In his evaluation of the Kansas House flat tax proposal, state budget director Adam Proffitt calculated that the annual cost would be about $1.5 billion when fully implemented. (Rachel Mipro/Kansas Spotlight)
By SHERMAN SMITH, TIM CARPENTER and RACHEL MIPROReflector Kansas
TOPEKA – Assessments by the Kansas budget director and an independent tax policy institute on Monday showed the Kansas House flat tax proposal would reduce the state budget by $1.5 billion annually and primarily benefit wage earners richest in the state.
The Kansas House, which exercises substantial influence in the Statehouse, has introduced a plan that sets an individual income tax rate of 5% for annual income exceeding $15,000. Under current law, the state’s graduated individual income tax rates are 3.1% for income less than $15,000, 5.25% for income between $15,000 and $30,000, and 5.7% for incomes exceeding $30,000. The income amounts are doubled for couples filed jointly.
In addition, Kansas Chambers’ proposal, introduced in House Bill 2061 and Senate Bill 61, would establish a corporate tax rate of 5% on taxable income. Current corporate income assessments in Kansas: 4% on taxable income with a 3% surcharge on taxable income above $50,000. The bill would also cut the surcharge for banks, trusts and savings and loan associations by more than 50%.
Provisions in the bill would also create a process to allow for reductions in personal and corporate income tax rates in future years.
Adam Proffitt, state budget director, released an assessment of the bill’s financial impact on the state treasury. In the fiscal year beginning July 1, the legislation will reduce state revenues by $428 million. In the second and third years, reductions in current receipts would total $1.45 billion and $1.54 billion.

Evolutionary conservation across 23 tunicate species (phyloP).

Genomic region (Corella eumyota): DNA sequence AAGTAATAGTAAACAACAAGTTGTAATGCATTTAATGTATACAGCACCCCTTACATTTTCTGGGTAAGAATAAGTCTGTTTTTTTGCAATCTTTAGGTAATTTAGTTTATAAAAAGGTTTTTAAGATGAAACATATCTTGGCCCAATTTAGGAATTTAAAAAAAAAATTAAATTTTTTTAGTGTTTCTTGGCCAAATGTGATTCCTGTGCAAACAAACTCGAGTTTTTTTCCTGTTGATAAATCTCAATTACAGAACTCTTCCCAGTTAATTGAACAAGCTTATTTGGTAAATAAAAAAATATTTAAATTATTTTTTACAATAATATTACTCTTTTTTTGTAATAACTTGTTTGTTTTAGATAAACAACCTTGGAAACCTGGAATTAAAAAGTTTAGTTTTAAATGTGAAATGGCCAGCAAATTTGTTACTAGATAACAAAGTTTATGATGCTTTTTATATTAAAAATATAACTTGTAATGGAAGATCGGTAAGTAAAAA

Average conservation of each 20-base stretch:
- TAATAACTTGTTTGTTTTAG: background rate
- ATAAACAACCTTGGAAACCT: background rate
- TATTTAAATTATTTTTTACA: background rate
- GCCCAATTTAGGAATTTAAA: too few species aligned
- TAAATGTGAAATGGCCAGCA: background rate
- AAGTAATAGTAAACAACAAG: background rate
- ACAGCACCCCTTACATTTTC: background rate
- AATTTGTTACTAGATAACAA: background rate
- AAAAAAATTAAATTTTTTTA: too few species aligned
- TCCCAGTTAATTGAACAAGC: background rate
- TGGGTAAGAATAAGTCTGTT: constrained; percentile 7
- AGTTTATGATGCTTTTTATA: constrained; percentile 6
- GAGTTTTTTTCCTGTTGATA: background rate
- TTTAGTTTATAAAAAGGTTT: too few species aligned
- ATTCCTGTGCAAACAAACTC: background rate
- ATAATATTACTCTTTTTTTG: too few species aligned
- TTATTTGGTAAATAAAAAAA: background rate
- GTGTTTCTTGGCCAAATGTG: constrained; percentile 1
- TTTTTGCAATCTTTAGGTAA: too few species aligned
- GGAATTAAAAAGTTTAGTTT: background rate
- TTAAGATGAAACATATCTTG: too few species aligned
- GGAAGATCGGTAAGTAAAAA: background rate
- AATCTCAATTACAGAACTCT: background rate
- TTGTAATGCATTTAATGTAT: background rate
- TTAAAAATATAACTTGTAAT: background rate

These figures are consistent with an analysis by the Institute on Taxation and Economic Policy, a Washington, DC-based nonprofit that provides research on state and federal tax policies. Kansas Reflector asked ITEP for an analysis of proposed Kansas House legislation.
ITEP estimated that the top 1% of Kansas wage earners would see an average tax cut of $11,510, while the bottom 20% would receive a $192 tax cut under the Kansas House plan.
Overall, the institute projected that 49 percent of the individual income tax cut in Kansas House proposals would go to the top 20 percent of Kansans. The bottom 20% of income earners would receive 4.1% of the tax break.
“Kansas lawmakers have a well-documented history of irresponsible and regressive tax cuts,” said ITEP senior analyst Dylan Grundman O’Neill. “Instead of prioritizing bigger tax cuts, they should instead help low- and middle-income Kansans by protecting state investments in key elements of the economy such as good schools, safe roads, and thriving communities.”
Kansas Chamber lobbyist Eric Stafford outlines priorities including a flat tax proposal during a taping of the Kansas Reflector podcast earlier this year. Stafford introduced legislation that would lower the income tax rate to 5% for all individuals. (Sherman Smith/Kansas Reflector)
More than 80 percent of the corporate tax cut described in the Kansas House bill would go to shareholders of large out-of-state companies.
ITEP said the $1.5 billion annual price tag of the tax reform legislation would deplete the state’s current surplus and jeopardize state services in future years.
The tax proposal is among the Kansas House’s top priorities this year in the Statehouse.
Eric Stafford, the Kansas House’s top lobbyist, said the organization’s legislative agenda, with a heavy emphasis on tax policy, was designed to improve the state’s economy.
“We have to become more competitive,” said Stafford. “We have to grow up. We need to attract more business investment. We have to attract people here. And it’s not just necessarily income taxes. We are the sixth highest cell phone tax burden in the nation.
Senator Ethan Corson, a Democrat from Fairway, said the state can’t afford the Kansas House flat-rate tax plan — “not even close.”
“I think he died upon arrival, or should have died upon arrival,” Corson said.